The effects of warming the Alps are visible from space, according to a study by Lausanne and the University of Basel published Thursday in the journal Science. Plant productivity above the tree line has increased by more than 80% of the area.
The most notable change is a marked and general growth of plants at high altitudes in the Alps. This is the conclusion of a study conducted by Sabine Rumpoff of the University of Basel and a team of Antoine Guisan and Gregoire Marithos of the University of Lausanne.
Together with research groups based in the Netherlands and Finland, the scientists tested snow cover and vegetation changes using high-resolution satellite data collected from 1984 to 2021.
During this period, plant biomass grew above the tree line in more than 77% of the Alps. This phenomenon of ‘greening’ due to climate change has already been well documented in the Arc and is beginning to be identified in the mountains.
Plant biomass growth
“The scale of change in the Alps is enormous,” said Sabin Rampoff, the study’s first author, in a press release from the two organizations. The Alps are becoming greener, as vegetation colonizes new areas, becoming denser and higher. The event marked the highest at an altitude of about 2300 meters.
Previous studies have focused on the effects of warming on alpine biodiversity and changes in the distribution of plant species. To date, no one has conducted such a comprehensive analysis of the evolution of plant productivity in the Alps.
The authors point out that the growth of plant biomass is primarily responsible for changes in rainfall regimes and the prolongation of plant growth seasons, resulting in increased temperatures.
‘Alpine plants adapt to difficult conditions, but they are not very competitive,’ explains Sabine Rumpf. As environmental conditions change, these highly specialized species lose their edge and become more competitive. ‘The unique biodiversity of the Alps is therefore under considerable stress,’ the researchers note.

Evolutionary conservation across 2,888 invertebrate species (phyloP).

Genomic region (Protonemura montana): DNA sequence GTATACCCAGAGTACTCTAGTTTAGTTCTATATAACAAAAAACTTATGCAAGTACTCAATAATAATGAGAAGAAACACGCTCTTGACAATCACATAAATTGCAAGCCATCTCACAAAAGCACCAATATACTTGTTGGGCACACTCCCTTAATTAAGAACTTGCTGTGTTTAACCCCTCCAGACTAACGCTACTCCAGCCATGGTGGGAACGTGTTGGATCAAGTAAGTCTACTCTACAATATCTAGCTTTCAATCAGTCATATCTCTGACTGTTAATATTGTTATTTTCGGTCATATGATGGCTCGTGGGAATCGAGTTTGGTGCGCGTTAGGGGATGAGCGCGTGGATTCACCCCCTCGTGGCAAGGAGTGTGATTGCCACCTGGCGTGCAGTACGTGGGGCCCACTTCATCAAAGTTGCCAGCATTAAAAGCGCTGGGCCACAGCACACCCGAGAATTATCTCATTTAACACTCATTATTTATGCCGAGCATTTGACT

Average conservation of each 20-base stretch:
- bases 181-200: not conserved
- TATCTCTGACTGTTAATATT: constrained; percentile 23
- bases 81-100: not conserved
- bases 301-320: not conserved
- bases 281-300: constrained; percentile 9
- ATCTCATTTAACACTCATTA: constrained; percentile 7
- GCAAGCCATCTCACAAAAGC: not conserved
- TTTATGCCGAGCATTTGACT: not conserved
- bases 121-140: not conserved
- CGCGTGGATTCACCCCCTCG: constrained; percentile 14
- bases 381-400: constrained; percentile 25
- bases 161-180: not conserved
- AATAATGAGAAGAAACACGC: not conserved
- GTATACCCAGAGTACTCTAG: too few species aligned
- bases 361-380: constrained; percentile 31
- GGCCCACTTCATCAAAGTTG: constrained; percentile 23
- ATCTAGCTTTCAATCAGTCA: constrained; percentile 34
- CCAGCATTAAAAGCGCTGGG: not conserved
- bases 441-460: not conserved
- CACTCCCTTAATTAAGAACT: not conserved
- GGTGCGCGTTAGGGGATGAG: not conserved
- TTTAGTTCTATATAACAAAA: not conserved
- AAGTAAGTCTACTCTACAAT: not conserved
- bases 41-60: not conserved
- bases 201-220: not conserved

Snowpack slightly reduced
In contrast to vegetation, the amount of snow cover above the tree line has changed slightly since 1984. Experts have excluded areas, glaciers and forests below 1700 meters from their analysis: they have highlighted the fact that snow cover has decreased significantly in about 10 years. % Of remaining region.
It may sound moderate, but according to scientists, it is alarming. ‘Previous analysis of satellite data did not identify such a trend,’ commented Antoine Guisan. ‘This is probably due to insufficient resolution of the satellite images or because the periods considered are too short,’ he speculates.
Gregor Merithos added, “It’s been many years since local measurements on land showed a decrease in the thickness of snow cover at low altitudes.” As a result of this reduction, some areas are now largely deprived of snowfall.
This loss of snow cover is especially noticeable in places where, forty years ago, it was all year round, about 3000 meters above sea level. This has had an impact on the entire water cycle, Pre Rumpf told Keystone-ATS.
Some ecosystems are under pressure. Researchers have also noted the impact of drinking water supply in mountainous areas.
With warming, the Alps will become more or less white and more green, entering a vicious circle: ‘Green mountains mean less reflection of sunlight, which will further extend the warming’, concludes Sabine Rampoff.